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Tsvetana Paraskova

Tsvetana Paraskova

Tsvetana is a writer for the U.S.-based Divergente LLC consulting firm with over a decade of experience writing for news outlets such as iNVEZZ and…

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How Tesla Just Tripled Its Earnings In China

Earlier this month, Tesla Inc reported that its revenues in China topped $1 billion in 2016, more than triple the revenues it generated there in 2015. The Chinese market was only second to the U.S. in terms of revenue generation for Tesla last year.

The electric carmaker is not breaking down revenues by items, and has not offered any explanation for the triple revenues in China. The revenue jump could have been the result of China’s license plate-issuing policies in major cities that fast track EV license plates issuing as the country grapples with perpetual pollution and traffic jams.

Tesla’s Chinese revenues last year were $1.065 billion, compared to $318.5 million in 2015, and $477 million in 2014, the EV carmaker’s regulatory filing from March 1 shows.

According to Reuters Breakingviews’ Robyn Mak, one of the key contributors to Tesla’s soaring Chinese revenues is the local green-car, or so called ‘new energy cars’, policies.

In its fight against pollution and an attempt to alleviate congested city roads, Chinese authorities and many city traffic management authorities are favoring the issue of license plates for electric vehicles, while imposing severe rules and often lottery-like granting of license plates for other cars.

The capital city, Beijing, for example, had 2.7 million applicants for license plates last June. In that lottery round, only one in every 725 applicants managed to get a license plate, the New York Times reported.

Last year, the quota for electric vehicle license plates in Beijing was 40 percent of the city’s total new car license plate quota—EV registrations were to be 60,000, while conventional fuel car plates to be issued were 90,000, according to Climate Home.

In many cities, drivers need in-city traffic license plates for their gas and diesel vehicles, and face penalties if they drive with out-of-town license plates. On the other hand, electric vehicles and hybrid cars are exempt from conventional car registration systems in some areas of China. The tough conventional car-licensing and registration rules have convinced Chinese in many cities to try electric vehicles.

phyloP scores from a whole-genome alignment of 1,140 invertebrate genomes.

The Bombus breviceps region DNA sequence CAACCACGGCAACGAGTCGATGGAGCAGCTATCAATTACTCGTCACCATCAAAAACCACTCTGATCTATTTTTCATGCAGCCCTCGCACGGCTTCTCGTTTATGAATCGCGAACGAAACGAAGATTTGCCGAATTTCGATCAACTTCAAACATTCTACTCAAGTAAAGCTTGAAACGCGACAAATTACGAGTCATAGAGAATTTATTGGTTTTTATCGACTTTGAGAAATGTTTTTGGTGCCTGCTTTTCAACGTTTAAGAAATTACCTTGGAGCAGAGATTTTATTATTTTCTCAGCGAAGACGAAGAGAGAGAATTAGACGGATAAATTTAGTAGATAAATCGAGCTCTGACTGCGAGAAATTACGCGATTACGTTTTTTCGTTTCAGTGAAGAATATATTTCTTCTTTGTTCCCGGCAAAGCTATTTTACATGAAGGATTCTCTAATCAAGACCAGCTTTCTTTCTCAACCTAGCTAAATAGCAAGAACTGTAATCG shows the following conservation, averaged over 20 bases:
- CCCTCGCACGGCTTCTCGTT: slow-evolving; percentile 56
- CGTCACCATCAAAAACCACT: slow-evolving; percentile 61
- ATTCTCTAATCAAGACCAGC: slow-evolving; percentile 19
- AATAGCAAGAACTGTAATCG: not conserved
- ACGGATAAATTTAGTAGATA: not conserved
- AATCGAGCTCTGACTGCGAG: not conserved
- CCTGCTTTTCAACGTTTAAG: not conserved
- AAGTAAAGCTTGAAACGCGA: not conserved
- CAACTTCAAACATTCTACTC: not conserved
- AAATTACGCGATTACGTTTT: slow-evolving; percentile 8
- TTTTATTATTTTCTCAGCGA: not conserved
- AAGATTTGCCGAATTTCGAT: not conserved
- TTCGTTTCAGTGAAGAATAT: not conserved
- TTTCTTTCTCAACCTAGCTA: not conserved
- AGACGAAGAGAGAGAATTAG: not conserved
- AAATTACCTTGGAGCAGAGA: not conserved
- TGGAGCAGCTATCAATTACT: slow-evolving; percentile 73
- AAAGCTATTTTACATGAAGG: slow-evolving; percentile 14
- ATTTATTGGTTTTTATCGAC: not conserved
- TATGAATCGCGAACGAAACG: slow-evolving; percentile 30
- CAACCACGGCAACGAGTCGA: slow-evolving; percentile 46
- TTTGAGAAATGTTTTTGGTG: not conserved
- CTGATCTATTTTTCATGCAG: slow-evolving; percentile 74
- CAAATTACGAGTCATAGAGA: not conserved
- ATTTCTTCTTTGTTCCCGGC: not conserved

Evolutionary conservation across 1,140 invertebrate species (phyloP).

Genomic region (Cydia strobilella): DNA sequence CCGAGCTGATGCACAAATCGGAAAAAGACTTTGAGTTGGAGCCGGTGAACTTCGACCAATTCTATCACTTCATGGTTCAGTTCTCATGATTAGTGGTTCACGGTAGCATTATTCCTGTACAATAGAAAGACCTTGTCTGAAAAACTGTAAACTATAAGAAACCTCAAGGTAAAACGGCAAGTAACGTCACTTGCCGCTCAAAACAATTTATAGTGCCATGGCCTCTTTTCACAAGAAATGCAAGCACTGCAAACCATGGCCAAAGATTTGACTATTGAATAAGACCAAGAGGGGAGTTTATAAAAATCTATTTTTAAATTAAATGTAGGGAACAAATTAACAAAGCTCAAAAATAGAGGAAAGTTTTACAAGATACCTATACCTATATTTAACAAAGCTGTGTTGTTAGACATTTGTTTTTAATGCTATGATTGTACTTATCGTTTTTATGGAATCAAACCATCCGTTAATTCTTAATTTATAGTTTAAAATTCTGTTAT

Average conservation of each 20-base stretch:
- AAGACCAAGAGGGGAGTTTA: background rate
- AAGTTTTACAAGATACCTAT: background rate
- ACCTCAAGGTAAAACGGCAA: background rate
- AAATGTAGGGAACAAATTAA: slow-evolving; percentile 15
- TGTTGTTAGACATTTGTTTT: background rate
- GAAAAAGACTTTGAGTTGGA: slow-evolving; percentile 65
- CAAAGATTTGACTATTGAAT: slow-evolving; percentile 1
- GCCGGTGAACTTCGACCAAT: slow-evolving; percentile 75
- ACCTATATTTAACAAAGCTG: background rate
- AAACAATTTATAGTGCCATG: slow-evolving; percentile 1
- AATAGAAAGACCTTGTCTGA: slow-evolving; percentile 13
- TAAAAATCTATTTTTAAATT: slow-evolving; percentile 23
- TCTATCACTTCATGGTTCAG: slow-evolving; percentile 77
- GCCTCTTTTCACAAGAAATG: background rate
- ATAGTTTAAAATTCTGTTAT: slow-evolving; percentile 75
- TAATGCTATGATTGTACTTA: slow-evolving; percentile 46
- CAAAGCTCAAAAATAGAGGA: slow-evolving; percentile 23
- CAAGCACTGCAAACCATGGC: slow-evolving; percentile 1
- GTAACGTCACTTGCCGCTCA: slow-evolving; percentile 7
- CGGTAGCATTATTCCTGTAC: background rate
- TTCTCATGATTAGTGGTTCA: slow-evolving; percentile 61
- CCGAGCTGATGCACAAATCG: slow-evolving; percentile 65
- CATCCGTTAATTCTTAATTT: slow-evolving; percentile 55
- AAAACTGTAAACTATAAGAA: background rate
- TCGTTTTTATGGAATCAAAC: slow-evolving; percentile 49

In addition, often generous subsidies for buying local EV brands – including Warren Buffet-backed BYD – are fueling the rise in electric vehicle sales. Related: Can Renewables Save These Downed Energy Giants?

Tesla, as a foreign-made vehicle, is not subject to those subsidies, which highlights the argument that Elon Musk’s company would be susceptible to any Chinese policy change regarding green cars acquisitions and registrations.

In December last year, China launched a pilot program to issue special license plates for new energy vehicles in five cities—including Shanghai—in a bid to fight pollution and promote the use of EVs. The owners of the special plates—distinct from the traditional plates in color, size and number of digits—think their cars are ‘cooler’ with the special plates.

Tesla’s vehicles in China are of a premium make that has almost zero competition from local lower-end brands, and this selling point could be Tesla’s winning strategy in the world’s biggest car market.

However, Tesla’s surging revenue in China in 2016 may have been a one-off event, and revenues in the future could depend on how Chinese authorities will treat foreign-made electric vehicles in license plate grants.

By Tsvetana Paraskova for Oilprice.com

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  • Josh Gregner on March 20 2017 said:
    If Tesla succeeds in China or not is - in my eyes - secondary: China will impose aggressive electric car quotas. In addition they seek to replace fuel driven buses with electric buses. If this becomes more wide-spread practice, then India and other countries will follow suit. This will eat into oil demand growth and may significantly slow the expansion of the oil market.

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